So there was bad weather when we were off enjoying ourselves in Poland. But I was proud to see it hadn't put people off too much. The Plots were looking pretty much improved! More on that tomorrow. Ours just needed a general tidy up and weeding. The Marigolds also had to go - a sad day actually as there isn't a lot of colour on our plot now and they were my wee babies. But Good News is that in their place I have my bulbs coming up - ah, the circle of life!

Another happy surprise was the amount of rotting the new compost bin had gone through in only a matter of weeks. It was absolutely full to the brim, now you can see how much it was shrunk compared to the other bin behind it. Hoorah! Although I was a little annoyed to see this wee blighter poking through one of the other bins, ah nature, it will always win.

Monday 17 November 2008

A video!!! (and a bit of a rant)

Andrew is off for a mo, leaving back a DVD, I'm a mess and have to keep occupied. So I thought I would try and publish my 1st video post.

I took this on Sunday afternoon when we came home from Krakow. It is a very short piece on the poor drainage on site - it is a problem all over the 3 fields. This is the path between Fields A and B and it isn't the worst bit - I really sank down in that area! Thank goodness for wellies!!!

The paths are really a shameful issue on the lottie and as a person with visual problems (permanent double vision) it is something I personally wish could be sorted out a bit better. That's without even starting on the fact that there are many older people who have to cart things down to their plots, walking on this - it is so slimy and that the Allotments are supposed to be accessible to everyone under the Disability Discrimination (Northern Ireland) Order 2006 -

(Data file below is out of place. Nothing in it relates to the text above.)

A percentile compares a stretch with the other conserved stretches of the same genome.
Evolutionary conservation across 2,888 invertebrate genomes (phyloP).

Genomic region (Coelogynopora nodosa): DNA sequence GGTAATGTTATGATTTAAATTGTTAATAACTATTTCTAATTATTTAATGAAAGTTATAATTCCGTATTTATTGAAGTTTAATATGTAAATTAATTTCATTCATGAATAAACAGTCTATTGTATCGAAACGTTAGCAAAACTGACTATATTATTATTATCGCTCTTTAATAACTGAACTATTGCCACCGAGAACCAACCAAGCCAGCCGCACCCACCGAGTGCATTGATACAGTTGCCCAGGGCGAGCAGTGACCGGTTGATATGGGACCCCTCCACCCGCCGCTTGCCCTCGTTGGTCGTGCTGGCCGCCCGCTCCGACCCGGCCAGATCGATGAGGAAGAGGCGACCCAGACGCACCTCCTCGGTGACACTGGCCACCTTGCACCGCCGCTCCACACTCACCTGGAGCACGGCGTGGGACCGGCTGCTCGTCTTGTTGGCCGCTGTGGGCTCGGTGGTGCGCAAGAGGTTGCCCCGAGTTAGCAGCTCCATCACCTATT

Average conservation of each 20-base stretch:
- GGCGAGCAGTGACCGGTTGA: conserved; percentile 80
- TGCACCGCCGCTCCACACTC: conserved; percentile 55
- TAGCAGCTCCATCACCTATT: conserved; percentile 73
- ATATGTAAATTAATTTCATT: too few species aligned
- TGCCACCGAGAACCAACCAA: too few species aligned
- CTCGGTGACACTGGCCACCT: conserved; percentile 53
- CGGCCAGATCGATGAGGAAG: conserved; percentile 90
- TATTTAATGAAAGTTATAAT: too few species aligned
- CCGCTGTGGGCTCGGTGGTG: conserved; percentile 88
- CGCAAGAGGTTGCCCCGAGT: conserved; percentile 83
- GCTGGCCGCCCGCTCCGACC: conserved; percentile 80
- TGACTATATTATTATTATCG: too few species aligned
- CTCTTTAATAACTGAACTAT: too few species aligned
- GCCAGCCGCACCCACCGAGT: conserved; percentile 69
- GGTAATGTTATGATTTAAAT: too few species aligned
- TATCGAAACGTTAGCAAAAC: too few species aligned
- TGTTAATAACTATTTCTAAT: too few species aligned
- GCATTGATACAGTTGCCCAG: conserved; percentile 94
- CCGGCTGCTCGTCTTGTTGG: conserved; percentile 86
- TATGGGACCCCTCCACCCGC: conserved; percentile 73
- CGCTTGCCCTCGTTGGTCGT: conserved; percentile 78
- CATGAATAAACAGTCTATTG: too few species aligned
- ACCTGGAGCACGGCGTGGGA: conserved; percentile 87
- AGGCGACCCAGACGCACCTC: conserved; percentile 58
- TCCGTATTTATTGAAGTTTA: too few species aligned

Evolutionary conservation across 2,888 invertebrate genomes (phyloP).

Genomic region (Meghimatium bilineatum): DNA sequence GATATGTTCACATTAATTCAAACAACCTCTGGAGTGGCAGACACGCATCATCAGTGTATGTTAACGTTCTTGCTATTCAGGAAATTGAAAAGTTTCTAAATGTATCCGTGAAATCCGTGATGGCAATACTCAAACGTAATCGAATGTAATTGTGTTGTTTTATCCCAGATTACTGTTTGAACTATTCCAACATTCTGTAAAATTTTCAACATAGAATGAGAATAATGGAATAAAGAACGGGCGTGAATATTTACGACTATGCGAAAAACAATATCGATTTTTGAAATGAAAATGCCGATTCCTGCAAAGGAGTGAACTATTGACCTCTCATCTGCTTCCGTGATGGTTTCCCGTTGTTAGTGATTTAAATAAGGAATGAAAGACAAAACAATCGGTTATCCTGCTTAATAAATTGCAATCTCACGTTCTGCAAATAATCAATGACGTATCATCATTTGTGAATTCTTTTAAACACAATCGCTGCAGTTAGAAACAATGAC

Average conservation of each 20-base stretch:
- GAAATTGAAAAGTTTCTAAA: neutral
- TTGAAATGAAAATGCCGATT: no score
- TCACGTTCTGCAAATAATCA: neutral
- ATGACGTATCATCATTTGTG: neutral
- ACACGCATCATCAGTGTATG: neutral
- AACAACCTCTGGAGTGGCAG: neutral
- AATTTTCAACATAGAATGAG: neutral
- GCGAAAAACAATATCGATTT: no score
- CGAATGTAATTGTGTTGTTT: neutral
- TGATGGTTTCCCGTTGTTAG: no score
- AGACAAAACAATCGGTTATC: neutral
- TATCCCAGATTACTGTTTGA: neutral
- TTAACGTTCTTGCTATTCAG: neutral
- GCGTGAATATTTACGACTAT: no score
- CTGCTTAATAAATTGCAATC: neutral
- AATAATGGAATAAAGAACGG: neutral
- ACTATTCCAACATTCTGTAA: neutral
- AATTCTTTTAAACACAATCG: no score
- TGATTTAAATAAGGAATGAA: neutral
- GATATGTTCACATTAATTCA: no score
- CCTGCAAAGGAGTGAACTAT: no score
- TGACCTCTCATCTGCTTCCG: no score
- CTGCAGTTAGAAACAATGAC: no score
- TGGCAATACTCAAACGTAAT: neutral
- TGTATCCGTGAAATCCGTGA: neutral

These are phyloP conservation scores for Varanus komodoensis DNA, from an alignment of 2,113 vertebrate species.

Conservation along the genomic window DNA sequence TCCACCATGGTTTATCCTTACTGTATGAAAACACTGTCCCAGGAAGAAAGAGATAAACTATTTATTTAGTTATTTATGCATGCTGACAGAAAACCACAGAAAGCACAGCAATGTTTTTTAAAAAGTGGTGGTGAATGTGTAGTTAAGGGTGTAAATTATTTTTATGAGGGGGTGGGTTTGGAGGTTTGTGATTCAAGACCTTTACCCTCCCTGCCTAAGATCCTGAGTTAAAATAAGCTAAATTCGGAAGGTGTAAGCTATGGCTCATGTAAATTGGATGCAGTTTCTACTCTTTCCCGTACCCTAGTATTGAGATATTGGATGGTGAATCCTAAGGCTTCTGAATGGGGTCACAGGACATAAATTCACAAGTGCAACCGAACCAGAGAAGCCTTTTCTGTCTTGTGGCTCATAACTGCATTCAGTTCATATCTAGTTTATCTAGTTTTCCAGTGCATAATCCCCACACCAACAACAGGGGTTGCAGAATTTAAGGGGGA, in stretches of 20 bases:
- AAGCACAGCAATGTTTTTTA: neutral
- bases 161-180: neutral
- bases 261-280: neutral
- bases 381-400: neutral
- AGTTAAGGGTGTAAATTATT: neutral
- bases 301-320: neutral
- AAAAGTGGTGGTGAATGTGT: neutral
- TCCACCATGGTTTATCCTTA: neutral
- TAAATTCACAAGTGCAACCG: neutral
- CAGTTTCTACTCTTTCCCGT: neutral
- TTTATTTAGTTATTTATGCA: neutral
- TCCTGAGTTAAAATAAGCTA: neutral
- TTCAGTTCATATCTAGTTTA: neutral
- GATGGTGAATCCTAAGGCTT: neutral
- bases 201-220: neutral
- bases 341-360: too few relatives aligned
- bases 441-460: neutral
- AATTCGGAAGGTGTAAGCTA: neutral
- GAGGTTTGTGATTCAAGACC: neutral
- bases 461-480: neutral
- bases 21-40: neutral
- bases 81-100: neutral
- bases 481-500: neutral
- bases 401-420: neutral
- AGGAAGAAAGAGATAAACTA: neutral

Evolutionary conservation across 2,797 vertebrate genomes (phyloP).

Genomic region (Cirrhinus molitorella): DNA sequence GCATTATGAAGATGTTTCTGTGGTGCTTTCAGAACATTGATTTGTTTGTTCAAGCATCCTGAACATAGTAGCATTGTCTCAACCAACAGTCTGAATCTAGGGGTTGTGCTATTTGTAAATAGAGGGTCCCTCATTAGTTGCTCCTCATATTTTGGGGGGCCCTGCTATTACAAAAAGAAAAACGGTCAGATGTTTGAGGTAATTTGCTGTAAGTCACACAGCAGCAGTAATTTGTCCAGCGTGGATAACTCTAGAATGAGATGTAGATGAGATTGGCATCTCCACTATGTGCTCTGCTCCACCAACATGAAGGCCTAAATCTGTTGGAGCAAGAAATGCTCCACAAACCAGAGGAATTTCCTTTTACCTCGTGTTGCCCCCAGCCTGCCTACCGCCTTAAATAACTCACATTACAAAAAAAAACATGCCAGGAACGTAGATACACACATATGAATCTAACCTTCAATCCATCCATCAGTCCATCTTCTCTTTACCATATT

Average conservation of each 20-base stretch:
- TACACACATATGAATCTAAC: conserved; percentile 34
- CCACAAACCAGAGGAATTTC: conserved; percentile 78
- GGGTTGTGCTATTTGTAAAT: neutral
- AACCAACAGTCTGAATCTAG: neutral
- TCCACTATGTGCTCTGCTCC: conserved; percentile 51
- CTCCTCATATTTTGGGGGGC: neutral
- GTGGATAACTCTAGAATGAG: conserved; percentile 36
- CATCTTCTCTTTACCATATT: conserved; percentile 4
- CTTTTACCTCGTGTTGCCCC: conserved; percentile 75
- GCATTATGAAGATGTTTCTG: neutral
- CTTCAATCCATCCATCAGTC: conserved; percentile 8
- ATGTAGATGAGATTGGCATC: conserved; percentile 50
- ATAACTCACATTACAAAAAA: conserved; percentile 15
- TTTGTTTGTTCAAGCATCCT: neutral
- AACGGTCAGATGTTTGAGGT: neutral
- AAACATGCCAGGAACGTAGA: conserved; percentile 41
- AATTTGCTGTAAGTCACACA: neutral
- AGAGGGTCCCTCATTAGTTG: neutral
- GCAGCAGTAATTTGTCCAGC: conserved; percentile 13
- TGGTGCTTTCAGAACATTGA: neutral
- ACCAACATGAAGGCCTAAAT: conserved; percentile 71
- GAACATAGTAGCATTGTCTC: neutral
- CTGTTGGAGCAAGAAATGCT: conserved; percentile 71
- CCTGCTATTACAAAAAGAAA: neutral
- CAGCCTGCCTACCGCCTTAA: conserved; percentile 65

Okay, if you can get sound on this video - I make a comment saying it is kind of fun. Getting mucky in your wellies is - that's what I meant. Not being scared about where you put your feet.

A Bad Day

I'm having a BAD day (depression and panic). I did want to write about the Lottie and show you pics - we had a wonderful harvest yesterday and worked quite hard. I also had a good dander round the plots in field A and C and met 2 new people. I'll tell you stuff tomorrow- right now I'm off to hide under a blanket......

P.S. It was very nice to see people had been on the site whilst I was away - thanks for the interest guys, bug hugs all round.

Sunday 16 November 2008

Welcome home (to me!)